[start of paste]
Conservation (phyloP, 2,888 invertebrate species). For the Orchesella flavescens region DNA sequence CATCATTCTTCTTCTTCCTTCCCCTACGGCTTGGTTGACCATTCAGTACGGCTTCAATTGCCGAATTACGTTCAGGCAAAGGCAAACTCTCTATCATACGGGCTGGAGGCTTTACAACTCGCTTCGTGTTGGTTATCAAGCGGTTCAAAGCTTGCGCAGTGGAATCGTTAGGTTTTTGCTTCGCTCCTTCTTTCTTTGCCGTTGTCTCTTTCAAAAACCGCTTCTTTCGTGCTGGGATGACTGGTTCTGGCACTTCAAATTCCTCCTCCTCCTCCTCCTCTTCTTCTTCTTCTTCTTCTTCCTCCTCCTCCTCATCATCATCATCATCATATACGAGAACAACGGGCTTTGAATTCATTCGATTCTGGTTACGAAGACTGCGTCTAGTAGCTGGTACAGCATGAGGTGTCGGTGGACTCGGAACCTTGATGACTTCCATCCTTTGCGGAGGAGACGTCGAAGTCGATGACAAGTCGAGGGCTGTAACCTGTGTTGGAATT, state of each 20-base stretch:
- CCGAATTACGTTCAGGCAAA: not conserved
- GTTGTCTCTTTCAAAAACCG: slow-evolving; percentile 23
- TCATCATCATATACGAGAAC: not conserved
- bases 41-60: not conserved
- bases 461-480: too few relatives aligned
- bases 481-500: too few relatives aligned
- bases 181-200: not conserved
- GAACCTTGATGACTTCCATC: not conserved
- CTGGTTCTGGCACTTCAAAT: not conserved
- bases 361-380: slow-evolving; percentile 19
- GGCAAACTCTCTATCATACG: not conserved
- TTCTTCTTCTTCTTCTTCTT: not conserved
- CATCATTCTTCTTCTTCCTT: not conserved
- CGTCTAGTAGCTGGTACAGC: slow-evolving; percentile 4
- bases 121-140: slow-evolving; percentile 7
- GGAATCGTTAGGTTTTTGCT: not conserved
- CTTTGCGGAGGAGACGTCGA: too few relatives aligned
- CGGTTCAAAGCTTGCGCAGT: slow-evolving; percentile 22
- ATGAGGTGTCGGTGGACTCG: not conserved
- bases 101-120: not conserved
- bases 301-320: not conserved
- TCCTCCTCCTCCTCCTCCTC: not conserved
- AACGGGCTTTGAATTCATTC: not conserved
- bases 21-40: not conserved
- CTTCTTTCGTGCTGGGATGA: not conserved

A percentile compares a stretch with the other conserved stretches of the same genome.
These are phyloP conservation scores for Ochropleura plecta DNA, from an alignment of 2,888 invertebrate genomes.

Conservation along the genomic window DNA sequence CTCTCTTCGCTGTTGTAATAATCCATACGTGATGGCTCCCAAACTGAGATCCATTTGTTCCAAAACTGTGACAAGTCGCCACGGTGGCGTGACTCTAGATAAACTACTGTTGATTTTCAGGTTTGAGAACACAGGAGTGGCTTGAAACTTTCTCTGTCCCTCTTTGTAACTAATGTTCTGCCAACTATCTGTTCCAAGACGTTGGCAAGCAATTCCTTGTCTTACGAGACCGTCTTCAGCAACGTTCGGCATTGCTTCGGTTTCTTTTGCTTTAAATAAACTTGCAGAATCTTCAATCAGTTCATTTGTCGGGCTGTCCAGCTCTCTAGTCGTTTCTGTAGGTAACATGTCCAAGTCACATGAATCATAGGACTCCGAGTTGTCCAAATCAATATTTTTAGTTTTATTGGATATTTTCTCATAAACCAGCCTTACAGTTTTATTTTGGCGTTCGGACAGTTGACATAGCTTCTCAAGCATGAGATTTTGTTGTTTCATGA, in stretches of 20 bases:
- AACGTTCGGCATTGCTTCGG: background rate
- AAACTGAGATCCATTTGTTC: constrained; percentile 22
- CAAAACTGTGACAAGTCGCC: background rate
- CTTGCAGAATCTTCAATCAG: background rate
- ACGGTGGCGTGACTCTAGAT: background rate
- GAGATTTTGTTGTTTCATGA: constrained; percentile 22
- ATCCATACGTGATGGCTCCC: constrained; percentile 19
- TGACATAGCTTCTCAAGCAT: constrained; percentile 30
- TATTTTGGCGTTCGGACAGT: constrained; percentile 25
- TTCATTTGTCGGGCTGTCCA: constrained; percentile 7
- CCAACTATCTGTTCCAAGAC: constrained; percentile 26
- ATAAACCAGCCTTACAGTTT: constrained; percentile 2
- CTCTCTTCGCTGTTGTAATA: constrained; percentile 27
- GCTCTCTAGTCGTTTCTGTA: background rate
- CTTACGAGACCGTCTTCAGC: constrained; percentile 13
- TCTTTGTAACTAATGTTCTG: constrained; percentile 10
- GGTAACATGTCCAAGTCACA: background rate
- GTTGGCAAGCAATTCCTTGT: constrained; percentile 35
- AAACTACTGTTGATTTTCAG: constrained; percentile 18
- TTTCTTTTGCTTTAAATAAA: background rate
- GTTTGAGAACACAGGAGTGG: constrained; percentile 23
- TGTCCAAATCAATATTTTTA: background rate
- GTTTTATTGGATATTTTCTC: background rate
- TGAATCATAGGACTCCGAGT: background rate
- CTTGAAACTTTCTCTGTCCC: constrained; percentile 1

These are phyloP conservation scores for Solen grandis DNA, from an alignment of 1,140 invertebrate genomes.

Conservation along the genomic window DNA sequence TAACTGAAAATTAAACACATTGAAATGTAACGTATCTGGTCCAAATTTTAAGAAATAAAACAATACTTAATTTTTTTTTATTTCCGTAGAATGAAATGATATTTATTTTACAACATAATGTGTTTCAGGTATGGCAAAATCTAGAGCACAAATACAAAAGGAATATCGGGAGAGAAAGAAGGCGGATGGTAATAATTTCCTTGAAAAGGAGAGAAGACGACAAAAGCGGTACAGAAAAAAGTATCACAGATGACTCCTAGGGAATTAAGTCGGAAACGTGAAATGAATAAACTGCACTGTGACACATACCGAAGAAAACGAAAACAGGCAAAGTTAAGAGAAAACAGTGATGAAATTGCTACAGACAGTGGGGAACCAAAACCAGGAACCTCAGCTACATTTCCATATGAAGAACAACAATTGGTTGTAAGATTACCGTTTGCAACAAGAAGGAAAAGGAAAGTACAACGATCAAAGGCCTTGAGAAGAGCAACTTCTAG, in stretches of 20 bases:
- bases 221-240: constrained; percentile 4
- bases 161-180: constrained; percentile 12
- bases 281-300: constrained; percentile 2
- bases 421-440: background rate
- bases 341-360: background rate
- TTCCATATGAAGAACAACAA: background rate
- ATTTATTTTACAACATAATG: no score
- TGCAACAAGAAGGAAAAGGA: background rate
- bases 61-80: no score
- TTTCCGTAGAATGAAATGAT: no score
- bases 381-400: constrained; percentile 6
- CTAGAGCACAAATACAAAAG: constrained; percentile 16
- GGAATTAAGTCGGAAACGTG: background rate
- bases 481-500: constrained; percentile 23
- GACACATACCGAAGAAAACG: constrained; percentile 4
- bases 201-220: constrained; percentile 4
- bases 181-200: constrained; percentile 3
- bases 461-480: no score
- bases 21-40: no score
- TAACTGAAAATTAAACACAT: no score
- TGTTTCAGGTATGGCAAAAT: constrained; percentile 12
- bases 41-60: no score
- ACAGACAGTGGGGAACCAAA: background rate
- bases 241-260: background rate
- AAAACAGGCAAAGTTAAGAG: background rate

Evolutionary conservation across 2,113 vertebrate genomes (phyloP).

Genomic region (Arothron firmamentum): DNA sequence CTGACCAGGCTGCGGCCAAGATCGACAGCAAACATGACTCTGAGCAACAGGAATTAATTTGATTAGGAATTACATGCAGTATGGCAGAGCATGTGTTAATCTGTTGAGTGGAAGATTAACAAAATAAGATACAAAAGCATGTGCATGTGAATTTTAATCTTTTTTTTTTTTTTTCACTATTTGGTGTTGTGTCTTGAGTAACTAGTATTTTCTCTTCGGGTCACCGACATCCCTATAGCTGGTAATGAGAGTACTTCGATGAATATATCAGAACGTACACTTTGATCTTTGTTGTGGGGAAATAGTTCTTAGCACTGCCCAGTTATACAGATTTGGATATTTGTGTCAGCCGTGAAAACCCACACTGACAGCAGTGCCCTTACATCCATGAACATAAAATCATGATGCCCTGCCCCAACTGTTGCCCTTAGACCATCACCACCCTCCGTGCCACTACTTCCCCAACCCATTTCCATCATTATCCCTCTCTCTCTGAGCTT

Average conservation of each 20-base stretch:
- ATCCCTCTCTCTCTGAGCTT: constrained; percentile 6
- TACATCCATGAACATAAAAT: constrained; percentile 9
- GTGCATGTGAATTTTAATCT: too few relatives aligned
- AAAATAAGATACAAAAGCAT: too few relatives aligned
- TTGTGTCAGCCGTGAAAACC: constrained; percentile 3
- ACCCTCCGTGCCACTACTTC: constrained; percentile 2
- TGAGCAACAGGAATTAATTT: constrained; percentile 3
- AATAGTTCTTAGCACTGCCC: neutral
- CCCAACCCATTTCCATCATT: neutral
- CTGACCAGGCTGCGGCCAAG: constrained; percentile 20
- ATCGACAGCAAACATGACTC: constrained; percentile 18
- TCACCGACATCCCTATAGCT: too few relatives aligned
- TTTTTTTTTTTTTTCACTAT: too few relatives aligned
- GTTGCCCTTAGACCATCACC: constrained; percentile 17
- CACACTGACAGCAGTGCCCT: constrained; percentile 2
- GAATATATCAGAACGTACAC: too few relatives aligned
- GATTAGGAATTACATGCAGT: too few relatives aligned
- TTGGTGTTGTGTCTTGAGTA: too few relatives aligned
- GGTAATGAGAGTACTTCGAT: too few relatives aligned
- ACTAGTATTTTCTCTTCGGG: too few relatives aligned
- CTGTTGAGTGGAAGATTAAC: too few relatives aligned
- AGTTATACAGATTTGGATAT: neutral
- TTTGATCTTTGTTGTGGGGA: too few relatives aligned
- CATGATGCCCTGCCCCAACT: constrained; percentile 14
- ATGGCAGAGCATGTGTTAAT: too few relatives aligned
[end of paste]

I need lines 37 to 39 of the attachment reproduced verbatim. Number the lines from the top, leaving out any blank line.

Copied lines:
- TGACATAGCTTCTCAAGCAT: constrained; percentile 30
- TATTTTGGCGTTCGGACAGT: constrained; percentile 25
- TTCATTTGTCGGGCTGTCCA: constrained; percentile 7